Simon Johnson on Goldman’s creating bad investments so others could turn around and bet against them while Goldman collects fees from both sides. Remember, these guys are making money from primarily from fees and sales, not from growth in the value of investment.
They have no incentive to care about value when fees and sales pay for their mansions in Greenwich (emphasis added):
First, Goldman Sachs had great difficulties managing its operational and reputational risks during the boom. In testimony before the Senate Banking Committee in February, Gerald Corrigan, former head of the New York Federal Reserve Bank and a longtime Goldman Sachs executive, argued that the firm’s risk- management systems are world class. That may be the case, but “world class” looks much less than perfect when Goldman Sachs treats so many of its customers in the fashion described in the SEC’s suit.
This reinforces the widely held — and correct — notion that our largest banks have become too big and too complex to manage properly.
Second, whether the SEC prevails in court, to mainstream opinion the case confirms — in excruciating detail — what Sen. Ted Kaufman, D-Del., has been arguing for a considerable time: There is fraud at the heart of Wall Street.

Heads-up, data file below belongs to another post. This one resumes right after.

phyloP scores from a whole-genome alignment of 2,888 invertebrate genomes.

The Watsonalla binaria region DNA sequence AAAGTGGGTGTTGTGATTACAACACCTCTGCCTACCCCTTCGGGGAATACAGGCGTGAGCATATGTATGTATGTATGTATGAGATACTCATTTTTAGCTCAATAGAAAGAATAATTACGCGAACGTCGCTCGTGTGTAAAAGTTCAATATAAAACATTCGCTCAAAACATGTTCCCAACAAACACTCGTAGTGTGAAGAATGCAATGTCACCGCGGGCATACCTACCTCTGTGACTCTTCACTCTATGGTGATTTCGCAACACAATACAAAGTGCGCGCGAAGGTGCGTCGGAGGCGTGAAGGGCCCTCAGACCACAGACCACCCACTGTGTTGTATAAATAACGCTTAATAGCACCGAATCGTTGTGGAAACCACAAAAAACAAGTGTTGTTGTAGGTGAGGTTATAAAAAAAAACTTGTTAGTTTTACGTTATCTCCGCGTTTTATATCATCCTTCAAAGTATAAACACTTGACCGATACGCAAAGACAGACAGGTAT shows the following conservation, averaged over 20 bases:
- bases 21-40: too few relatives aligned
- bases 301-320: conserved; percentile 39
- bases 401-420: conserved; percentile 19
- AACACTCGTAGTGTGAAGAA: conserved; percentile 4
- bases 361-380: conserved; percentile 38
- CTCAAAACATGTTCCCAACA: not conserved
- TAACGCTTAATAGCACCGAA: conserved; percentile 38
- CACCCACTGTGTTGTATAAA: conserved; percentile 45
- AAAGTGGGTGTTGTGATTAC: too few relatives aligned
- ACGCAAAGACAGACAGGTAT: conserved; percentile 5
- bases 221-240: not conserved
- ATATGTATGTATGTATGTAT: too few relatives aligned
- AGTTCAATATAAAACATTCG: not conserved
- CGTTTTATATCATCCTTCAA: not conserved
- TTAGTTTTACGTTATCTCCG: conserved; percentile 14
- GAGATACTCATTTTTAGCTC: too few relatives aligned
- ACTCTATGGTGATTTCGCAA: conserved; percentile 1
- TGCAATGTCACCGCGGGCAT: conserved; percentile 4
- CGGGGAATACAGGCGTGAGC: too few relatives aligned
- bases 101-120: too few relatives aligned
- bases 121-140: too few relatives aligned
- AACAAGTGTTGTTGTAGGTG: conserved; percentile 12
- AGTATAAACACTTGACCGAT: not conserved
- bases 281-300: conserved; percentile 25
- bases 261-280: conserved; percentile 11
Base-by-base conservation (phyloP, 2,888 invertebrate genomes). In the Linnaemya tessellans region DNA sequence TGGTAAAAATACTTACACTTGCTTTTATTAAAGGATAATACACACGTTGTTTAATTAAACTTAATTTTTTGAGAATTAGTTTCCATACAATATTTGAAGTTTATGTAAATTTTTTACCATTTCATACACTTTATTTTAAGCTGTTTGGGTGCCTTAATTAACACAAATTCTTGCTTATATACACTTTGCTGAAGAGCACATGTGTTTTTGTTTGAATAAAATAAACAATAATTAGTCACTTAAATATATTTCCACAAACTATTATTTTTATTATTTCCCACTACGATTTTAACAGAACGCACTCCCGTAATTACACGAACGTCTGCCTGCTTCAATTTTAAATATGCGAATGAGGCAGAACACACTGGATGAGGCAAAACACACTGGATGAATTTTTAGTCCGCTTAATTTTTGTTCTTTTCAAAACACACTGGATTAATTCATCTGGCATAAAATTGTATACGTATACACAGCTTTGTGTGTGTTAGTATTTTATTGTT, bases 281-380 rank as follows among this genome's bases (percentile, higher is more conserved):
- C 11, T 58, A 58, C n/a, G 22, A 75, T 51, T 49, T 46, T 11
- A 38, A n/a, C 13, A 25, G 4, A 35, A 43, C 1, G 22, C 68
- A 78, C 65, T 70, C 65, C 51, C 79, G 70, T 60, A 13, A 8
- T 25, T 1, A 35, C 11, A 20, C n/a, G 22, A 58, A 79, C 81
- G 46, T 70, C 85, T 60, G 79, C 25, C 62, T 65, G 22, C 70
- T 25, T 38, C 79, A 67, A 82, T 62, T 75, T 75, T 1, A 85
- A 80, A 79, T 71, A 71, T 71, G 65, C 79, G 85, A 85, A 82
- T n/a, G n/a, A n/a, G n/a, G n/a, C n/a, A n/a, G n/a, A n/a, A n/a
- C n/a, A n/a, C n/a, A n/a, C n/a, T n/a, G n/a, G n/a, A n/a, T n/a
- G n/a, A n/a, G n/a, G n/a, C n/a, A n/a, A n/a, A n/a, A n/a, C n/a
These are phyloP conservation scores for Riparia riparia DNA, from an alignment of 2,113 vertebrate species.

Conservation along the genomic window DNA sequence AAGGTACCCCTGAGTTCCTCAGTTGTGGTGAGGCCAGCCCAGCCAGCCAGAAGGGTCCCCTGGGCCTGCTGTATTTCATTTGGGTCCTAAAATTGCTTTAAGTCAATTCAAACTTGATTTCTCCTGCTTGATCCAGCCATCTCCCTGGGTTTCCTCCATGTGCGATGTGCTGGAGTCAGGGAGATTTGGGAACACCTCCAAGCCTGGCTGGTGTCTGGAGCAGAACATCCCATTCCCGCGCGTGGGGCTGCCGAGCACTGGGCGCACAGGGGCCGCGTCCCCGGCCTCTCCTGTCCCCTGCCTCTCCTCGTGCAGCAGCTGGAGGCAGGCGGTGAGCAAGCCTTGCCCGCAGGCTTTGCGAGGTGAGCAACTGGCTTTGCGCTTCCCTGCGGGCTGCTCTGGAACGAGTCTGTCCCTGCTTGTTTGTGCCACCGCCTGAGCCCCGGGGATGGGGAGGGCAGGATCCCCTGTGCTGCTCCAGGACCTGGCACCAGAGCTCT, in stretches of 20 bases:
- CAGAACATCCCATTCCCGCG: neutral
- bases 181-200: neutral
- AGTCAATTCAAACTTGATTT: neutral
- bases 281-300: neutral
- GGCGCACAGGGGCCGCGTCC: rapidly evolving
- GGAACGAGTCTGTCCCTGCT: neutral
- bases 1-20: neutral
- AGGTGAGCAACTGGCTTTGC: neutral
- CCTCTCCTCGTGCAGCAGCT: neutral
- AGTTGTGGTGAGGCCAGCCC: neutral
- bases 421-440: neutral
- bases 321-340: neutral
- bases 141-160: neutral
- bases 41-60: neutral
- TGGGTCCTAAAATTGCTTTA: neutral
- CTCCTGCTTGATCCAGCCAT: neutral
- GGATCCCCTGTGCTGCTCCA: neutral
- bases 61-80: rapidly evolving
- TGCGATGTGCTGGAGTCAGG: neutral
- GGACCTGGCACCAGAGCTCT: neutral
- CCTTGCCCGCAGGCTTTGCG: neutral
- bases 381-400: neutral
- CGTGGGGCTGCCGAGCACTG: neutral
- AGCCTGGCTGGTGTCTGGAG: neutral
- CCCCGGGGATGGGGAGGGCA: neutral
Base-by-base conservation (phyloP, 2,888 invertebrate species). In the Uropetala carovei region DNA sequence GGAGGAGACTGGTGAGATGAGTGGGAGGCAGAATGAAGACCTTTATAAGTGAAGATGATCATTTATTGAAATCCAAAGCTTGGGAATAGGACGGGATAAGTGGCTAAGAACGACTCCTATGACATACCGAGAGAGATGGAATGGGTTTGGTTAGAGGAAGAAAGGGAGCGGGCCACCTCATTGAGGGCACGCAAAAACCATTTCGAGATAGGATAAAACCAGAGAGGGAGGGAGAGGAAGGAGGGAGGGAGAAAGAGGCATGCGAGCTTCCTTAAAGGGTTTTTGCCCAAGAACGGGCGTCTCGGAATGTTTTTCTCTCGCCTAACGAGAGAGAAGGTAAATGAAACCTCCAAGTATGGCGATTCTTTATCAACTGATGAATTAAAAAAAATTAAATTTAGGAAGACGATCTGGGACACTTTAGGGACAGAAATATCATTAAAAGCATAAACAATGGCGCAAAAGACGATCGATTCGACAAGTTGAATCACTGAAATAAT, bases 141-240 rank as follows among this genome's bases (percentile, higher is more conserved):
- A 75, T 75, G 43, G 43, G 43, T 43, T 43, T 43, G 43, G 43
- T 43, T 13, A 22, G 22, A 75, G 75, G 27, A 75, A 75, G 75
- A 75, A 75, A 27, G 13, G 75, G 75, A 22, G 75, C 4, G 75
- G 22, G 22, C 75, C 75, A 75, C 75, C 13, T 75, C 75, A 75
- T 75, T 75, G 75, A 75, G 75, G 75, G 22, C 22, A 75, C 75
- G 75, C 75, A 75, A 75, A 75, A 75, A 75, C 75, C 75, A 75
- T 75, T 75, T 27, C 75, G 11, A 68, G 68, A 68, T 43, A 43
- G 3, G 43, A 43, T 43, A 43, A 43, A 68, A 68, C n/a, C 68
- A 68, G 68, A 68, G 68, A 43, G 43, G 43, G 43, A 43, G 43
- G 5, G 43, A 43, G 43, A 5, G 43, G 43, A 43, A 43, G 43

Third, the great myth of finance has been exploded. In its heyday, leading policy makers such as former Treasury Secretary Robert Rubin, another one-time Goldman Sachs banker, were proud to preside over ever-more unregulated financial markets. In the aftermath of the Goldman Sachs case, and much else since September 2008, even Rubin now is at pains to claim — implausibly — that he has always favored regulating derivatives. The question now isn’t whether to regulate, but rather how to make regulation much more effective.
Meanwhile, Paul Krugman looks at the ratings agencies. Guess what? They also make their money from fees:
The Senate subcommittee has focused its investigations on the two biggest credit rating agencies, Moody’s and Standard & Poor’s; what it has found confirms our worst suspicions. In one e-mail message, an S.& P. employee explains that a meeting is necessary to “discuss adjusting criteria” for assessing housing-backed securities “because of the ongoing threat of losing deals.” Another message complains of having to use resources “to massage the sub-prime and alt-A numbers to preserve market share.” Clearly, the rating agencies skewed their assessments to please their clients.
These skewed assessments, in turn, helped the financial system take on far more risk than it could safely handle. Paul McCulley of Pimco, the bond investor (who coined the term “shadow banks” for the unregulated institutions at the heart of the crisis), recently described it this way: “explosive growth of shadow banking was about the invisible hand having a party, a non-regulated drinking party, with rating agencies handing out fake IDs.”